eBay and fashionFashion & LifestyleNews & Features
eBay is a treasure trove. It’s full to the brim with practically everything you could ever need. In the years since its conception, eBay has grown exponentially from a fairly simple auction site to one which connects buyers and sellers across the globe in an instant. The reach of the internet in 2014 means that, as consumers, we have vast choice and access to products that we previously wouldn’t have had. The expansion of global trade also means that prices for goods from locations such as China are incredibly low.
Over the past 10 – 15 years, rapid expansion in free market economies has contributed to the success of eBay. The progression of web-based trading means that transactions outside the previously conventional format of high street shopping are much more flexible and convenient for customers in their immediacy and access. It’s enabled entrepreneurial creativity from small to large scale operations, and following the financial crashes of recent years, the website has provided a cost-efficient and practicable solution to business owners who found themselves priced out of taking on premises.
eBay allows sellers to trade flexibly in a ready-made and familiar location online, without geographical limitations. With this in mind, Racked recently reported a push by eBay management to make the site more appealing to young designers in a move to gain a more credible and secure footing in the fashion, rather than its established utility-based, sector.
So what impact has eBay had on fashion? Although the Racked article does imply the company is seeking to move away from its reputation as a second-hand trade site, for many, eBay remains the go-to place for vintage and pre-loved clothing. With such diversity available, the website supports individuality; being able to source items to customise clothing and accessories is a dream for anyone wishing to apply their own creativity to new, cheaply-bought items from Hong Kong or something 20 years old.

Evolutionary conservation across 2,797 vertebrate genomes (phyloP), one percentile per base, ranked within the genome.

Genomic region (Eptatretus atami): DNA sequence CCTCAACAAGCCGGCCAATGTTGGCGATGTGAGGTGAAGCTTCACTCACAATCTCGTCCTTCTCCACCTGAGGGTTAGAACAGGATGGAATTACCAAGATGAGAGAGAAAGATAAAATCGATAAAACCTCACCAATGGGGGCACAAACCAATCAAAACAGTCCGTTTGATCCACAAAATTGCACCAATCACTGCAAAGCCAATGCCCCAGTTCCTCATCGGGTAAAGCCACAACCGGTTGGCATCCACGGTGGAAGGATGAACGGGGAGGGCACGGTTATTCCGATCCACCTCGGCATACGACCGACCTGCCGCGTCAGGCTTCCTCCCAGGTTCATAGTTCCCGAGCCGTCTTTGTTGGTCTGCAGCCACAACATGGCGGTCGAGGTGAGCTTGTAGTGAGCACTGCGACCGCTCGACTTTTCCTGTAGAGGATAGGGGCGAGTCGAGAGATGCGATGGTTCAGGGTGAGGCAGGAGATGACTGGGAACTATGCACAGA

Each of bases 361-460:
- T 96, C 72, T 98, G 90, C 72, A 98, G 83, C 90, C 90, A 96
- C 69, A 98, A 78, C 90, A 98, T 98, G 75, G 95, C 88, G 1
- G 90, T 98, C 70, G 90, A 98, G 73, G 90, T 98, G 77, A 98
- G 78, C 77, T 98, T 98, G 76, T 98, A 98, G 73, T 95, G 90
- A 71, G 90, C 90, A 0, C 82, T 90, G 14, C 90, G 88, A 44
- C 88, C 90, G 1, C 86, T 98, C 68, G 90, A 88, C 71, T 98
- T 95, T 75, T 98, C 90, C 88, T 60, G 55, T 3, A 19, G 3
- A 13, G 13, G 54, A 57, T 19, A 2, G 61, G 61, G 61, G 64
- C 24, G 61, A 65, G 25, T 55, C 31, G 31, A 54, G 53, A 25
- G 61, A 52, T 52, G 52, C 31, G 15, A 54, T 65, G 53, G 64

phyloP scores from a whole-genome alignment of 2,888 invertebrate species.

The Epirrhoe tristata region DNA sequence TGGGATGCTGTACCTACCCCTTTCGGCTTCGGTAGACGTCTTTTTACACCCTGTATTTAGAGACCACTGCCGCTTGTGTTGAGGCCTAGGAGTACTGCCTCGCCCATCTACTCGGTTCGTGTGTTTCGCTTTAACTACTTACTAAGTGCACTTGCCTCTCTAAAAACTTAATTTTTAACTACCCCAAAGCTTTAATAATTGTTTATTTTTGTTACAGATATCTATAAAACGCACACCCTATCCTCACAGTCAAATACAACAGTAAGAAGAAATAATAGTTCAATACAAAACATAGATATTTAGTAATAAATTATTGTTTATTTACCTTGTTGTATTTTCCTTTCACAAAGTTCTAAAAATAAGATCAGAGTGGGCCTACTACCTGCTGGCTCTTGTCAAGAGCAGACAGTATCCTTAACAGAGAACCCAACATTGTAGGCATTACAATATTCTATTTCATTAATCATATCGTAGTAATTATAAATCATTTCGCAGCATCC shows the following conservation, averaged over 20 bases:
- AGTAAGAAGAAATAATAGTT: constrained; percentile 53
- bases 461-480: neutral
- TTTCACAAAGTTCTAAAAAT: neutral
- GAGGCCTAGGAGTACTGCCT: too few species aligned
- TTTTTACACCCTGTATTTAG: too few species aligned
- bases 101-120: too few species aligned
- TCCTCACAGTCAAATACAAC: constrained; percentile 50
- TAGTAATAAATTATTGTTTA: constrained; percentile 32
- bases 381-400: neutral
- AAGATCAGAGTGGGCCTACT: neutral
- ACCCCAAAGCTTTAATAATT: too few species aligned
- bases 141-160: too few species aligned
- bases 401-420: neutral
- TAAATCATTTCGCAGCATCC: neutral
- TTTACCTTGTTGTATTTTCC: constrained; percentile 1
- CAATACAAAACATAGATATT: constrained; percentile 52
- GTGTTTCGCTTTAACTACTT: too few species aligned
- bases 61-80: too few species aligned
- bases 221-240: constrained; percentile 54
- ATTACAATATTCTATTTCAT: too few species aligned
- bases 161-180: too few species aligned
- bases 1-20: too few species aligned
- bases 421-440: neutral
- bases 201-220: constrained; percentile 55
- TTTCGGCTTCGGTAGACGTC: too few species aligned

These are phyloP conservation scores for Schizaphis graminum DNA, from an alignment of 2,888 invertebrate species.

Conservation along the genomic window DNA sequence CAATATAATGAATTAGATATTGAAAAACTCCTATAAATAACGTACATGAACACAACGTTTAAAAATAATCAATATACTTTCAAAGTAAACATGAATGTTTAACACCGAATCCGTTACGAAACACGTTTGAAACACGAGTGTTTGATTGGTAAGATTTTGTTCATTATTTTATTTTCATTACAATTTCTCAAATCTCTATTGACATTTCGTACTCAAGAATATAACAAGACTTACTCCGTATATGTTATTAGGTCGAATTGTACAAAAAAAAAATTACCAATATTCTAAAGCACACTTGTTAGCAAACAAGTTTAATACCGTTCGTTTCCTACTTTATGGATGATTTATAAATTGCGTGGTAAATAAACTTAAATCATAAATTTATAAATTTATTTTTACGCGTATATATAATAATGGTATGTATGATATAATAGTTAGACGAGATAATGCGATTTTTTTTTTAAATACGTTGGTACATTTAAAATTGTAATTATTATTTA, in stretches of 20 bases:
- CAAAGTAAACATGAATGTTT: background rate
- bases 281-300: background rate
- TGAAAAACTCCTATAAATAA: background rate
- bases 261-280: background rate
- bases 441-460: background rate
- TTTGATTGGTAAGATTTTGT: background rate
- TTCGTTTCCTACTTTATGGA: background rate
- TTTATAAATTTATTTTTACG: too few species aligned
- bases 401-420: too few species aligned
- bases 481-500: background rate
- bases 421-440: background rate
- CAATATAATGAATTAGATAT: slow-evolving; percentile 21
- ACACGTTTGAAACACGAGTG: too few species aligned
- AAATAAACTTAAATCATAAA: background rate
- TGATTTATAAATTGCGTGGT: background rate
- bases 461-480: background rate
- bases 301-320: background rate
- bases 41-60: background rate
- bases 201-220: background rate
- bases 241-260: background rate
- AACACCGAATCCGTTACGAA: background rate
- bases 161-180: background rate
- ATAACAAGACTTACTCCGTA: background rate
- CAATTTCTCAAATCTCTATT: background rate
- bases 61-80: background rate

Designer fashion has become more accessible through the website, both through private sellers and high street names offering brands that can often be out of season stock; it actually provides the opportunity for customers to pick up bargains. Not everyone sticks to seasonal rules and in fact, styles very often replicate themselves and can be refreshed with the addition of a statement accessory, for example.
eBay has also had something of a cultural effect: in 2006, author Daniel Nissanoff’s book Futureshop told of how online auction sites (eBay being the leader in the field at the time) were transforming consumer behaviour and values. Fast-forward eight years and Nissanoff’s arguments made from sociological and economic perspectives were well grounded. Rather than the consumer culture being constrained by goods/services being static, the internet and production influenced by competitive markets challenge accepted notions of ownership. People consume fluidly, with less expectation of things as being permanent fixtures.
Much as fashion regenerates ideas, ownership and consumerism is a dynamic force – we see this on the high street with so-called ‘disposable’ fashion from Primark for example. Of course as has been demonstrated with tragic consequences on more than one occasion, not always has ethical practice been provided to protect those at the front lines of production. We as consumers have the responsibility to demand otherwise. Sites like eBay which allow us such vast choice, also give us the power in the Western world to affect change. Fashion isn’t merely about trends and styles or seasons; it’s an industry built on ideas and people. Love fashion, enjoy choice, but demand knowledge of where and how your retail fix comes from and for fair treatment of others whose voices may not be heard.